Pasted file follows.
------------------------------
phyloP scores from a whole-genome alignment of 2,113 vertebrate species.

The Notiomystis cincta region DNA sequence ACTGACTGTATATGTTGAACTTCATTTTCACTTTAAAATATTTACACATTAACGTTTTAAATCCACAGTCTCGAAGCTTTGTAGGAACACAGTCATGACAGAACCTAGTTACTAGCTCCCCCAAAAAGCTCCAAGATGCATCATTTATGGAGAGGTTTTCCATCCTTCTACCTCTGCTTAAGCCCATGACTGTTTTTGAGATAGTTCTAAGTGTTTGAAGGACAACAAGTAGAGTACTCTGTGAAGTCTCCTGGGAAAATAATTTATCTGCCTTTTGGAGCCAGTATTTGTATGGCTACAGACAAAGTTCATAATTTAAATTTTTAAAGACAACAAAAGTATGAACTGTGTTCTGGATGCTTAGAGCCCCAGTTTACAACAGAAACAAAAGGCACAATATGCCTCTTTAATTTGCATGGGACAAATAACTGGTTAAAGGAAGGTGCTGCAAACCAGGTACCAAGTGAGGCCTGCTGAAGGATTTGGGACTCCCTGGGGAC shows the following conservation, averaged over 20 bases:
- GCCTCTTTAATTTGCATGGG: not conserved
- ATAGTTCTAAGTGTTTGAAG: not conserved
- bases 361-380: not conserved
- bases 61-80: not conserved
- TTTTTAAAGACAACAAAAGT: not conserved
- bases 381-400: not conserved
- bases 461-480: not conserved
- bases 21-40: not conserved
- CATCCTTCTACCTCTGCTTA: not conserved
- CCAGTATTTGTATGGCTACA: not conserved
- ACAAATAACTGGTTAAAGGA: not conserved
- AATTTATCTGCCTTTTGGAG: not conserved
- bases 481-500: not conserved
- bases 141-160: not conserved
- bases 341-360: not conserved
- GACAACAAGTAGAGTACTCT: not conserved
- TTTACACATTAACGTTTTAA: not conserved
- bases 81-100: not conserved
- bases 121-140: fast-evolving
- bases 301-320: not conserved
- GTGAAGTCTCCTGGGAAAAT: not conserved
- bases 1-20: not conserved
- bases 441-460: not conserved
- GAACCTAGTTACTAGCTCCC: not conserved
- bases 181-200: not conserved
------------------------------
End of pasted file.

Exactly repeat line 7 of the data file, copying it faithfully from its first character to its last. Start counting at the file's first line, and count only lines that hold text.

- TTTTTAAAGACAACAAAAGT: not conserved